A big young bareheaded woman
in an apron
Her hair slicked back standing
on the street
One stockinged foot toeing
Her shoe is her hand. Looking
intently into it
She pulls out the paper insole
to find the nail
That had been hurting her
The poem above is that of William Carlos Williams, and I was exposed to it in my Poetry Writing class on a little sliver of paper, meant to be both admired and learned from. I didn’t realize however that this was the same man who wrote several of the poems that we were required to read for this class (don’t you love it when education overlaps). While my mind didn’t initially jump to our good friend Whitman, after some thought it became very obvious just how Whitmanian it is!
One key and crucial keystone to Whitman’s work was his ability and drive to connect to the whole population (which we discussed in class, Whitman’s connection vs modernist isolation). He achieves this with the inclusiveness of his catalogues, depicting a wide variety of individuals and their lifestyles. This poem seemed like it could have been a zoomed extract of one these catalogues, singling in on one of particular action of one particular person. The poem begins as an unattached speaker describes the woman with solid, simple concrete images, some that even have a slight of negative connotation, “big”, “hair slicked back”–not very feminine vocabulary.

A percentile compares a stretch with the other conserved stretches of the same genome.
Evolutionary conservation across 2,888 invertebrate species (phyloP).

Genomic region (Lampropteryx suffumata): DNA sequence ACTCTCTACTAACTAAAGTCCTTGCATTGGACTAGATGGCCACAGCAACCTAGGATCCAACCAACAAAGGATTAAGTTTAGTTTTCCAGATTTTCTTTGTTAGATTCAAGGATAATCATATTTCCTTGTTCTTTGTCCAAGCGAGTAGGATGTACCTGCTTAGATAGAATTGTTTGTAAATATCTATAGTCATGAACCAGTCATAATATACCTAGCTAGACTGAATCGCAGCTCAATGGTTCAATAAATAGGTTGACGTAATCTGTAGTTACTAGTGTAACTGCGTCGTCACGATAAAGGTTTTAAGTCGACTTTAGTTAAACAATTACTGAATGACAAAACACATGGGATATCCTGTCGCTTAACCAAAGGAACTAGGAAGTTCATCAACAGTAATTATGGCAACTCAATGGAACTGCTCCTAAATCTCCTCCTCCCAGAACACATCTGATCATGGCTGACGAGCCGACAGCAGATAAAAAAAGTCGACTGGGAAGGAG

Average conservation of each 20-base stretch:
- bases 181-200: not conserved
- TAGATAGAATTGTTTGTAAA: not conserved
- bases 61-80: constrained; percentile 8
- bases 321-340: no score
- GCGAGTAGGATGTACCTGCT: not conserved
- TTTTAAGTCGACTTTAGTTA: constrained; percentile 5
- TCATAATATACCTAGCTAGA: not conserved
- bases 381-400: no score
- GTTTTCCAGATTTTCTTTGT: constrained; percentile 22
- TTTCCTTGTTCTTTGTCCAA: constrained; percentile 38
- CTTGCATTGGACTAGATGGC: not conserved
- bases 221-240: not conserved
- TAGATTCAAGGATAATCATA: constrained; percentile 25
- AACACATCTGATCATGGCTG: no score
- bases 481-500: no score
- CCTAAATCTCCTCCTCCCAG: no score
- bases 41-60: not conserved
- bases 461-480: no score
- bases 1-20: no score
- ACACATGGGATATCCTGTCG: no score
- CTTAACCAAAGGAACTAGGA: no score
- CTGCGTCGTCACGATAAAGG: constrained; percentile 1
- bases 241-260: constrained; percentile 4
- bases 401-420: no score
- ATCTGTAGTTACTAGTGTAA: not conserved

The turn of the poem (thank you Carol Ann Davis) however comes with the third stanza. The tenderness of “one stockinged foot toeing/the sidewalk” gives the reader an underlying feeling of sympathy and almost adoration of just how delicate the woman in the poem actually is and the simplistic beauty of a person stopping on the street to find the cause of her pain. This kind of humanity reeks to me of Walt Whitman, who shared this same sense of sympathy towards all people.”And whoever walks a furlong without sympathy walks to his own funeral drest in his shroud.” -Walt Whitman
Great post, Kit — and way to tag it! Williams’s poems are deceptively simple. I remember one time driving on the highway and reciting williams to myself–I discovered that his wheel barrow poem includes almost every conceivable vowel sound, but it hardly duplicates any. It passed the time, anyway!
You know, I couldn’t shake this poem from my mind either, Kit, but I couldn’t figure out why. I really like your approach in this post. It reminds me of Whitman in so many ways (after the turn) in the way it humanizes the woman, makes her someone we can empathize with, and the way in which all of that occurs in a single, brief image. It also reminds me of Whitman in the way that he would take those marginalized portions of society and lift them up.
“The snag-toothed hostler with red hair redeeming sins past and to come, / Selling all he possesses and traveling on foot to fee lawyers for his brother and sit by while he is tried for forgery.” (“Leaves of Grass”). Brilliant.